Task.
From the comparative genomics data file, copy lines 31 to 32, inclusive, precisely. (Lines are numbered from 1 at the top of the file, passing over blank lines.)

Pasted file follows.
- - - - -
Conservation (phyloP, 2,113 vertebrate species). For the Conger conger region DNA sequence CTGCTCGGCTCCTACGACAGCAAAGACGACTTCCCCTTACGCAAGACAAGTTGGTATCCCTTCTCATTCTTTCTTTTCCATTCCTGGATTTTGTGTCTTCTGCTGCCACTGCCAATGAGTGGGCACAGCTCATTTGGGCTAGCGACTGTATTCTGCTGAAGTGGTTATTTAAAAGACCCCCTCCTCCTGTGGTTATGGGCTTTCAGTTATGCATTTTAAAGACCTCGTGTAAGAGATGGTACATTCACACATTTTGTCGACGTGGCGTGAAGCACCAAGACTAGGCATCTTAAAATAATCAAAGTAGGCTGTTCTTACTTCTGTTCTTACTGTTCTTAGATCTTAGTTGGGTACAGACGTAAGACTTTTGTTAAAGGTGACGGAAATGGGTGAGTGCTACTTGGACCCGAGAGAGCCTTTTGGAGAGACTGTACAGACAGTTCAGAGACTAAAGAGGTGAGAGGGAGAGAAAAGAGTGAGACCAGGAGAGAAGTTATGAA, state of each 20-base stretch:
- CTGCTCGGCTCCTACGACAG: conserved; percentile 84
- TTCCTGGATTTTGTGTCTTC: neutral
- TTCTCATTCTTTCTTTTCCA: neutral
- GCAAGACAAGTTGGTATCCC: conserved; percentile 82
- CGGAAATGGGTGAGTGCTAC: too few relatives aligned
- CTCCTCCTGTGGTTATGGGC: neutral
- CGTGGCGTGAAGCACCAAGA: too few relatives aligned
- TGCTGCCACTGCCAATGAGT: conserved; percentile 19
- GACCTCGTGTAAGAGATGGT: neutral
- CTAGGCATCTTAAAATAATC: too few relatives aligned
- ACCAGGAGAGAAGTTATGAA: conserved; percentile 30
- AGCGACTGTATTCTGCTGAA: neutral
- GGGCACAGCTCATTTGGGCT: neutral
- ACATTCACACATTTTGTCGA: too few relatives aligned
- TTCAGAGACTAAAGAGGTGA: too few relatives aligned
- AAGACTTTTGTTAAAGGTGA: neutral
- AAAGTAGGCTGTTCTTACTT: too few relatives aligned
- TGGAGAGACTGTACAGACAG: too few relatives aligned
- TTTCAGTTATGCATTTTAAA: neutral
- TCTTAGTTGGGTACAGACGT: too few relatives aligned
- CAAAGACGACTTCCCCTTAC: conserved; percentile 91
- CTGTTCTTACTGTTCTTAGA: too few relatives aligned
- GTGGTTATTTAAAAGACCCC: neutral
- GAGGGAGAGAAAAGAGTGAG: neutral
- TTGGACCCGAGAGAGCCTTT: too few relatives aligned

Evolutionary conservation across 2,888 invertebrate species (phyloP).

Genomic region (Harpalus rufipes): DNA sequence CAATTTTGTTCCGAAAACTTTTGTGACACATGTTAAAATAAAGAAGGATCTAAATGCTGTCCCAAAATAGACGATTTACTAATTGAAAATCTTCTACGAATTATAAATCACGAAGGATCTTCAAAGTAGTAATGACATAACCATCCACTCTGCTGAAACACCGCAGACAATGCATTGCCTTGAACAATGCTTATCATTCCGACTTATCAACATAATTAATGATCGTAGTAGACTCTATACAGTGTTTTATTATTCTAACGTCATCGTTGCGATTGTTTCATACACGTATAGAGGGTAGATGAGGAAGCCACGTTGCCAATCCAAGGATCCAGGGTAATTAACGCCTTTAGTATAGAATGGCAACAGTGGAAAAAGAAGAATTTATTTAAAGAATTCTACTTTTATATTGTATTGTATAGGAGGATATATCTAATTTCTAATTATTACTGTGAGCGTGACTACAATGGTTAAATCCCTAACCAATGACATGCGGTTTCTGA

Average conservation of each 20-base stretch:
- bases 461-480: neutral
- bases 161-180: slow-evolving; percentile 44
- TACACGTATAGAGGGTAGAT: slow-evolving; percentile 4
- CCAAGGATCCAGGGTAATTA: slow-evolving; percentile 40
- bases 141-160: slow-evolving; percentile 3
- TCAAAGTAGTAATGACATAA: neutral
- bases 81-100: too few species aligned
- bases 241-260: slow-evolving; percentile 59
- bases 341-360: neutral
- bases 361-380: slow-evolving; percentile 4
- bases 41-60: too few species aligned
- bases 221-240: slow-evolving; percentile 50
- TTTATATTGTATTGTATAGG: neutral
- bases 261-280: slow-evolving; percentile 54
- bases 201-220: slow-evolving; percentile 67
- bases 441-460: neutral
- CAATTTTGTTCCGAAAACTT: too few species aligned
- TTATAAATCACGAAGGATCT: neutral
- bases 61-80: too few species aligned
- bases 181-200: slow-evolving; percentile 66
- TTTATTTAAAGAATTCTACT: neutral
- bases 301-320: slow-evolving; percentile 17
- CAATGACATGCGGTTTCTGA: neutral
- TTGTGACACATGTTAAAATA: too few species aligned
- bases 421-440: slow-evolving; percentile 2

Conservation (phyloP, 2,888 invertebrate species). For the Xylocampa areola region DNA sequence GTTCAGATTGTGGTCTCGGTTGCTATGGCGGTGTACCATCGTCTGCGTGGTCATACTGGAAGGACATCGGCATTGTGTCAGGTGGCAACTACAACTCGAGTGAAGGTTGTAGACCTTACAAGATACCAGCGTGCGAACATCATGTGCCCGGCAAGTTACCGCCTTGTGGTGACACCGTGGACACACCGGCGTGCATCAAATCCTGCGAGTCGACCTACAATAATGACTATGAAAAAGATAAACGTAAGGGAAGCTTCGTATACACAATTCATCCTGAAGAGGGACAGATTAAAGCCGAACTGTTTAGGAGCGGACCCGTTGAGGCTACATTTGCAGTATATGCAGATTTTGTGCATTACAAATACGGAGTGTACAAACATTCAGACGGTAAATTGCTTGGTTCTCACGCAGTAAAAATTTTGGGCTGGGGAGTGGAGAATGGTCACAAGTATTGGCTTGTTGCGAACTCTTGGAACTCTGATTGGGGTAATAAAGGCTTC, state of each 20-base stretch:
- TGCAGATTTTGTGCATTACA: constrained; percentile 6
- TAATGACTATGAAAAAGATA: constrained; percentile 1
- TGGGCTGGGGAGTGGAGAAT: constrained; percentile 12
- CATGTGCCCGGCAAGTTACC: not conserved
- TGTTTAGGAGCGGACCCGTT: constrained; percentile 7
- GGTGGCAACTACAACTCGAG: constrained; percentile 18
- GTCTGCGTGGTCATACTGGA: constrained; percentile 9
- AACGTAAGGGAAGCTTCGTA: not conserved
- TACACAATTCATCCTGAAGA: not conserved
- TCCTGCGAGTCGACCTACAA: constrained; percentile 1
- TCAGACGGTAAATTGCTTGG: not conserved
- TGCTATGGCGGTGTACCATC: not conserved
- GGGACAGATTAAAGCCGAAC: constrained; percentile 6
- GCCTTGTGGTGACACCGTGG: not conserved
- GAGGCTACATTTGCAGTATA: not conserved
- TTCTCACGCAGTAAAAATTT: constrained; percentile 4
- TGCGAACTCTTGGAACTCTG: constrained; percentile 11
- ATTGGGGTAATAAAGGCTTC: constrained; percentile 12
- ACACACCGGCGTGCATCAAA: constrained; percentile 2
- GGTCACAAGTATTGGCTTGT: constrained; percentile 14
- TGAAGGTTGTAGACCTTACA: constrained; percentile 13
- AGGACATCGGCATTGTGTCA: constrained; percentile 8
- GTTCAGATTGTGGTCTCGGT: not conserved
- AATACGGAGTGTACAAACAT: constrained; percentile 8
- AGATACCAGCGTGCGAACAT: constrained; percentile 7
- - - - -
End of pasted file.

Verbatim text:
- bases 161-180: slow-evolving; percentile 44
- TACACGTATAGAGGGTAGAT: slow-evolving; percentile 4